Brazil's air force has confirmed that it has traced debris in the South Atlantic, but has yet to positively identify it as having come from the missing Air France Airbus A330-200.
It says that an Embraer R-99 remote sensing aircraft, which has been conducting search scans with synthetic aperture radar, detected a signal return overnight from "metallic and non-metallic materials floating in the ocean".
The air force adds that a Lockheed C-130, at 09:49UTC, tracked material - notably an aircraft seat and traces of oil, plus other items - at two locations about 60km distant.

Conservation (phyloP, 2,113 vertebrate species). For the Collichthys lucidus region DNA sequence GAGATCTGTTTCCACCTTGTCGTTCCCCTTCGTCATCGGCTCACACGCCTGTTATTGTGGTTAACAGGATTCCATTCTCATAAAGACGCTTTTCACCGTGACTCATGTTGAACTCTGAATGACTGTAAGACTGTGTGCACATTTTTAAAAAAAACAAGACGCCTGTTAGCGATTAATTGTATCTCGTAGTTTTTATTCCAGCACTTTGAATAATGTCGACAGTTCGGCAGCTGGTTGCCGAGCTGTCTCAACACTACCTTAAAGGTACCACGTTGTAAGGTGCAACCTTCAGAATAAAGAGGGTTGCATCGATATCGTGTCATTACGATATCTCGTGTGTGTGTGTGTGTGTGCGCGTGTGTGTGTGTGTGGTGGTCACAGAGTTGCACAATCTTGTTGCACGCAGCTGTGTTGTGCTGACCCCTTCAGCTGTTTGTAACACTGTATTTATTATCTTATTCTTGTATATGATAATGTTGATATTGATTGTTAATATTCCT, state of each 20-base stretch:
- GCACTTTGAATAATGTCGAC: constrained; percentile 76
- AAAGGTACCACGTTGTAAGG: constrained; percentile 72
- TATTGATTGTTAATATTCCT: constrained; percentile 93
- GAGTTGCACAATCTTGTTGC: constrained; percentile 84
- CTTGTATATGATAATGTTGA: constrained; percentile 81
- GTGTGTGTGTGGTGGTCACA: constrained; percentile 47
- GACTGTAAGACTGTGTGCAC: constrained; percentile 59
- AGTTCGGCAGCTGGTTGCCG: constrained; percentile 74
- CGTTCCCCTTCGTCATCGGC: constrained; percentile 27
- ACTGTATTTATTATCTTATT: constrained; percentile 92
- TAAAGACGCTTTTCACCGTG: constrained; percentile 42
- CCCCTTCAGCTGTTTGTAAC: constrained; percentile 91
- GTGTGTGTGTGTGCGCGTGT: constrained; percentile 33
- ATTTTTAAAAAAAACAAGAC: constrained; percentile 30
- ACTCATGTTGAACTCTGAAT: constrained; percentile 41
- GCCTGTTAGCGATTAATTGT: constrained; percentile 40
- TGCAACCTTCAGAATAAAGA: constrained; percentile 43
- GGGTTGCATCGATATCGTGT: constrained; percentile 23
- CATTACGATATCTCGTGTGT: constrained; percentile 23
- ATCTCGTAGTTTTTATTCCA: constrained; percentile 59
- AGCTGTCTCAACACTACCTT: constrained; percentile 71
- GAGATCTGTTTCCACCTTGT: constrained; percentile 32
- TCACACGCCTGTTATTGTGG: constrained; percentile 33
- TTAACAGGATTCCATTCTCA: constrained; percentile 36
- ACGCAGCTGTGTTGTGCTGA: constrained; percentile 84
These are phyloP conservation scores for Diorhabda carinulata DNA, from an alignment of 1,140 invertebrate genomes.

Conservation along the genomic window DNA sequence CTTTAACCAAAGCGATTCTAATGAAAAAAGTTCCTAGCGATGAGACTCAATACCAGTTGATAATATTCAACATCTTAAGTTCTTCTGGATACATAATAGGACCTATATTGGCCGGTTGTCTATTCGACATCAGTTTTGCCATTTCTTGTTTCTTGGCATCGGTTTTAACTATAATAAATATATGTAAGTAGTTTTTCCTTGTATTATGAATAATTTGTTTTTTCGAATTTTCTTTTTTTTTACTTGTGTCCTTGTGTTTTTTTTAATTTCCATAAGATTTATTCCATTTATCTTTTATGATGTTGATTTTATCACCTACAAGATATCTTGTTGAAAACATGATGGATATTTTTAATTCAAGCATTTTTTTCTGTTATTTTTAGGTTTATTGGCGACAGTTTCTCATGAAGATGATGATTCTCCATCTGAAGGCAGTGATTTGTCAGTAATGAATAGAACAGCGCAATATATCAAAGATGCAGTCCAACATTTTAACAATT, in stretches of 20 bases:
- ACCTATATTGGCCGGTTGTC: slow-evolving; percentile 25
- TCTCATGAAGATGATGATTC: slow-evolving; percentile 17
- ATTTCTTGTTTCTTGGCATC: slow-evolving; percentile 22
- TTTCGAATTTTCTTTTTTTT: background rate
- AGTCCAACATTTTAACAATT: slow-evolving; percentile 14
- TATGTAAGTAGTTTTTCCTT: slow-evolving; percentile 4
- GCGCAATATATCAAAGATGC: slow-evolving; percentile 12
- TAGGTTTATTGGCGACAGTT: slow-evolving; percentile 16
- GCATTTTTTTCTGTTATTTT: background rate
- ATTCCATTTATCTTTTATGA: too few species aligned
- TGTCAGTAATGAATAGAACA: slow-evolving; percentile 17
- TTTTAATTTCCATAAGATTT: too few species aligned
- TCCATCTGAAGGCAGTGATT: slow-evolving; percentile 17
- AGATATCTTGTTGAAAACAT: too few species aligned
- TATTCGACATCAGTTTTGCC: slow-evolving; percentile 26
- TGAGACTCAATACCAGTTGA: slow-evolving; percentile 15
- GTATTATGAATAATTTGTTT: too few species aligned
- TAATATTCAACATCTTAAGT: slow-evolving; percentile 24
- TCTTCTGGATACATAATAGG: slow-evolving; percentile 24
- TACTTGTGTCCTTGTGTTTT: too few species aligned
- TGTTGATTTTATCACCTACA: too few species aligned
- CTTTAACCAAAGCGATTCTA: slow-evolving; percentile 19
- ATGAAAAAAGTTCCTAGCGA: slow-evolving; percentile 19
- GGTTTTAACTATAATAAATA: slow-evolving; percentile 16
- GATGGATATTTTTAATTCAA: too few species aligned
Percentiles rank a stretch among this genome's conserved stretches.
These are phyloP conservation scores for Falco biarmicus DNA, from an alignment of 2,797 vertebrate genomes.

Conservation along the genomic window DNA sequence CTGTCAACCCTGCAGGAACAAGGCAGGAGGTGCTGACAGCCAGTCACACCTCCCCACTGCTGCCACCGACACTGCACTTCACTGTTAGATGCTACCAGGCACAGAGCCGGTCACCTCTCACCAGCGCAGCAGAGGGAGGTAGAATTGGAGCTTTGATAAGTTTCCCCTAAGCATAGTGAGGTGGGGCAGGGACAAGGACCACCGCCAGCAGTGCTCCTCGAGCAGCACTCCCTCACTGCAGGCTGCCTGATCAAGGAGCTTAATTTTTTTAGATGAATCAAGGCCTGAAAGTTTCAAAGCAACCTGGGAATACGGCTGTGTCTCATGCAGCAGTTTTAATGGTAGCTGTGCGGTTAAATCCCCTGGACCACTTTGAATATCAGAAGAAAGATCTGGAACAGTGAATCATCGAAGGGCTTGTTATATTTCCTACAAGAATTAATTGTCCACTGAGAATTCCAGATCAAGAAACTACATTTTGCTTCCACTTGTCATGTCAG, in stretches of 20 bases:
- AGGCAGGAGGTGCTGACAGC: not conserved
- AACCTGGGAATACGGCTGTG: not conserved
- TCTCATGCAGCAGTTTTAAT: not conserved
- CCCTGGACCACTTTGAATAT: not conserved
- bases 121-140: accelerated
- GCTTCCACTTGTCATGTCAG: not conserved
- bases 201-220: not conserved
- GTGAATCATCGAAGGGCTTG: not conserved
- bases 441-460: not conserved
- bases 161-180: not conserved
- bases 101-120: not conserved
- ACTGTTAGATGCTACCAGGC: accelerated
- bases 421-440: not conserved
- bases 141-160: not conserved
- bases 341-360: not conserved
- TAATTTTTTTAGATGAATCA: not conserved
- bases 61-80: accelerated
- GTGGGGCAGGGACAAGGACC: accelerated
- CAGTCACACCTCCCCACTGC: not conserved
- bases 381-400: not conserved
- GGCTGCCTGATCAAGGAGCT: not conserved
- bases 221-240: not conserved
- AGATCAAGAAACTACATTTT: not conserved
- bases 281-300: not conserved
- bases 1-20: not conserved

"It is not possible to state that they belong to the missing aircraft," says the air force in a statement.
But the search area is being concentrated on a region about 350nm (650km) north of the Fernando de Noronha islands, from where the R-99 aircraft has been operating.
Diagrams from the air force indicate that this search area lies within the Atlantico oceanic flight information region, east of the section of airway linking the INTOL and TASIL waypoints along which the aircraft was apparently flying when contact was lost.
Air France flight AF447 had departed Rio de Janeiro for Paris Charles de Gaulle on 31 May with 228 passengers and crew on board.